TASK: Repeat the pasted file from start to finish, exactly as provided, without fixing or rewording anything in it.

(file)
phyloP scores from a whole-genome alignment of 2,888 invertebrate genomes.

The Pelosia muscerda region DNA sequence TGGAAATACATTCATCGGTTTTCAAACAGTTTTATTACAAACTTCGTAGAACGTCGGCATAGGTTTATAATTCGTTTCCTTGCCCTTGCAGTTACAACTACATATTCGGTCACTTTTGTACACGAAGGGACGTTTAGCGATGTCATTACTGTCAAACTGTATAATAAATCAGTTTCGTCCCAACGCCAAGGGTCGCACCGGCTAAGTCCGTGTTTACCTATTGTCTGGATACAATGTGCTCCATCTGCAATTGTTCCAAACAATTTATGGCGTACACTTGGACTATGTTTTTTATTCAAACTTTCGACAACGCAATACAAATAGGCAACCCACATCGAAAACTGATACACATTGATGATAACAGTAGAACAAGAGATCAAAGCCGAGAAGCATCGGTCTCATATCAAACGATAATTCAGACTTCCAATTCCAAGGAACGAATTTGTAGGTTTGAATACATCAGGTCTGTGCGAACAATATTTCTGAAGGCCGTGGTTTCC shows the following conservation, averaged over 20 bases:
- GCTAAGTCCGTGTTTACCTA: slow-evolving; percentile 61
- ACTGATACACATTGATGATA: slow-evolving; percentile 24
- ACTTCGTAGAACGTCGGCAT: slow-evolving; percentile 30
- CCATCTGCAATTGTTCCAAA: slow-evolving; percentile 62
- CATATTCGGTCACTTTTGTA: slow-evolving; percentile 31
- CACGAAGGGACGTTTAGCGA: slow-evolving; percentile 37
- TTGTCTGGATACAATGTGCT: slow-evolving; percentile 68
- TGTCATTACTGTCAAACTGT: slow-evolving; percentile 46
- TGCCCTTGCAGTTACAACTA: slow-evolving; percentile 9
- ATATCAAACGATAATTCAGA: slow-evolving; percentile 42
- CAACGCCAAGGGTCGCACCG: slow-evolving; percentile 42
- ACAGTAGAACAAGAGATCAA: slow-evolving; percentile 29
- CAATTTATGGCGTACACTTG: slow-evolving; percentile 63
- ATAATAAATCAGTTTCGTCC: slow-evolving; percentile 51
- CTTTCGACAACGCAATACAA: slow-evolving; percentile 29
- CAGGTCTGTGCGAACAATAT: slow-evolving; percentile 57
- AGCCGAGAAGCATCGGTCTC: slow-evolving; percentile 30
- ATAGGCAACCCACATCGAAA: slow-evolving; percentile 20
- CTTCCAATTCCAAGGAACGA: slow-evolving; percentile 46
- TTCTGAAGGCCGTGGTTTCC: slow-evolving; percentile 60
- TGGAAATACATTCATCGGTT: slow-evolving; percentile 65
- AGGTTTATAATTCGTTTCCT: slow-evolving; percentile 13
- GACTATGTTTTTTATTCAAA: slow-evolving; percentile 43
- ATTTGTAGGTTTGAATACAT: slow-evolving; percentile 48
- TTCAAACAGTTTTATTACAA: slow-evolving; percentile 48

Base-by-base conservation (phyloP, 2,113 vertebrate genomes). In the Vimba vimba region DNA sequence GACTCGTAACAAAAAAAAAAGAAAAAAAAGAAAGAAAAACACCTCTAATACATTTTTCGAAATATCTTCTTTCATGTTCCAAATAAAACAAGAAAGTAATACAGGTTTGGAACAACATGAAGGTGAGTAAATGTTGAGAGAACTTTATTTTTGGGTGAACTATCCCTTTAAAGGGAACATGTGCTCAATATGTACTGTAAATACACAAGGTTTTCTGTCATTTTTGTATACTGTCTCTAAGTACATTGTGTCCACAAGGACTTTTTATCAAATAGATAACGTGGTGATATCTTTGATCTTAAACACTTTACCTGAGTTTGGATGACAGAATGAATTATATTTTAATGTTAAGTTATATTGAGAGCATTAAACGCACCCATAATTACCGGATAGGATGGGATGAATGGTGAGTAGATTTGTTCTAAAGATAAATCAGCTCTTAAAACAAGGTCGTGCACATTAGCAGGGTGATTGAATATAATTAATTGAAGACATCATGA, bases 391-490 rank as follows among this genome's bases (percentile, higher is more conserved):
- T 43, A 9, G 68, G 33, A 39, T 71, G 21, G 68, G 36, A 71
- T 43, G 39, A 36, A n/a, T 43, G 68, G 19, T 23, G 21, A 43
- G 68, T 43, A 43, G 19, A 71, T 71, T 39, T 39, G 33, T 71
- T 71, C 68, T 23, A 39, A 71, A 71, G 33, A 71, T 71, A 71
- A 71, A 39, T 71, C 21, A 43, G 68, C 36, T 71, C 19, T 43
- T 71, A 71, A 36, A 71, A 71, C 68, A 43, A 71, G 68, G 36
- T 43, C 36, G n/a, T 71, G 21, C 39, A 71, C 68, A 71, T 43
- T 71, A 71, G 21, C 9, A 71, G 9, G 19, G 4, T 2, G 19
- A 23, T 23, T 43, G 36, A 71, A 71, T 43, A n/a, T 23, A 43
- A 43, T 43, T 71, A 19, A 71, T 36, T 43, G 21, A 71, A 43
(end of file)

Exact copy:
phyloP scores from a whole-genome alignment of 2,888 invertebrate genomes.

The Pelosia muscerda region DNA sequence TGGAAATACATTCATCGGTTTTCAAACAGTTTTATTACAAACTTCGTAGAACGTCGGCATAGGTTTATAATTCGTTTCCTTGCCCTTGCAGTTACAACTACATATTCGGTCACTTTTGTACACGAAGGGACGTTTAGCGATGTCATTACTGTCAAACTGTATAATAAATCAGTTTCGTCCCAACGCCAAGGGTCGCACCGGCTAAGTCCGTGTTTACCTATTGTCTGGATACAATGTGCTCCATCTGCAATTGTTCCAAACAATTTATGGCGTACACTTGGACTATGTTTTTTATTCAAACTTTCGACAACGCAATACAAATAGGCAACCCACATCGAAAACTGATACACATTGATGATAACAGTAGAACAAGAGATCAAAGCCGAGAAGCATCGGTCTCATATCAAACGATAATTCAGACTTCCAATTCCAAGGAACGAATTTGTAGGTTTGAATACATCAGGTCTGTGCGAACAATATTTCTGAAGGCCGTGGTTTCC shows the following conservation, averaged over 20 bases:
- GCTAAGTCCGTGTTTACCTA: slow-evolving; percentile 61
- ACTGATACACATTGATGATA: slow-evolving; percentile 24
- ACTTCGTAGAACGTCGGCAT: slow-evolving; percentile 30
- CCATCTGCAATTGTTCCAAA: slow-evolving; percentile 62
- CATATTCGGTCACTTTTGTA: slow-evolving; percentile 31
- CACGAAGGGACGTTTAGCGA: slow-evolving; percentile 37
- TTGTCTGGATACAATGTGCT: slow-evolving; percentile 68
- TGTCATTACTGTCAAACTGT: slow-evolving; percentile 46
- TGCCCTTGCAGTTACAACTA: slow-evolving; percentile 9
- ATATCAAACGATAATTCAGA: slow-evolving; percentile 42
- CAACGCCAAGGGTCGCACCG: slow-evolving; percentile 42
- ACAGTAGAACAAGAGATCAA: slow-evolving; percentile 29
- CAATTTATGGCGTACACTTG: slow-evolving; percentile 63
- ATAATAAATCAGTTTCGTCC: slow-evolving; percentile 51
- CTTTCGACAACGCAATACAA: slow-evolving; percentile 29
- CAGGTCTGTGCGAACAATAT: slow-evolving; percentile 57
- AGCCGAGAAGCATCGGTCTC: slow-evolving; percentile 30
- ATAGGCAACCCACATCGAAA: slow-evolving; percentile 20
- CTTCCAATTCCAAGGAACGA: slow-evolving; percentile 46
- TTCTGAAGGCCGTGGTTTCC: slow-evolving; percentile 60
- TGGAAATACATTCATCGGTT: slow-evolving; percentile 65
- AGGTTTATAATTCGTTTCCT: slow-evolving; percentile 13
- GACTATGTTTTTTATTCAAA: slow-evolving; percentile 43
- ATTTGTAGGTTTGAATACAT: slow-evolving; percentile 48
- TTCAAACAGTTTTATTACAA: slow-evolving; percentile 48

Base-by-base conservation (phyloP, 2,113 vertebrate genomes). In the Vimba vimba region DNA sequence GACTCGTAACAAAAAAAAAAGAAAAAAAAGAAAGAAAAACACCTCTAATACATTTTTCGAAATATCTTCTTTCATGTTCCAAATAAAACAAGAAAGTAATACAGGTTTGGAACAACATGAAGGTGAGTAAATGTTGAGAGAACTTTATTTTTGGGTGAACTATCCCTTTAAAGGGAACATGTGCTCAATATGTACTGTAAATACACAAGGTTTTCTGTCATTTTTGTATACTGTCTCTAAGTACATTGTGTCCACAAGGACTTTTTATCAAATAGATAACGTGGTGATATCTTTGATCTTAAACACTTTACCTGAGTTTGGATGACAGAATGAATTATATTTTAATGTTAAGTTATATTGAGAGCATTAAACGCACCCATAATTACCGGATAGGATGGGATGAATGGTGAGTAGATTTGTTCTAAAGATAAATCAGCTCTTAAAACAAGGTCGTGCACATTAGCAGGGTGATTGAATATAATTAATTGAAGACATCATGA, bases 391-490 rank as follows among this genome's bases (percentile, higher is more conserved):
- T 43, A 9, G 68, G 33, A 39, T 71, G 21, G 68, G 36, A 71
- T 43, G 39, A 36, A n/a, T 43, G 68, G 19, T 23, G 21, A 43
- G 68, T 43, A 43, G 19, A 71, T 71, T 39, T 39, G 33, T 71
- T 71, C 68, T 23, A 39, A 71, A 71, G 33, A 71, T 71, A 71
- A 71, A 39, T 71, C 21, A 43, G 68, C 36, T 71, C 19, T 43
- T 71, A 71, A 36, A 71, A 71, C 68, A 43, A 71, G 68, G 36
- T 43, C 36, G n/a, T 71, G 21, C 39, A 71, C 68, A 71, T 43
- T 71, A 71, G 21, C 9, A 71, G 9, G 19, G 4, T 2, G 19
- A 23, T 23, T 43, G 36, A 71, A 71, T 43, A n/a, T 23, A 43
- A 43, T 43, T 71, A 19, A 71, T 36, T 43, G 21, A 71, A 43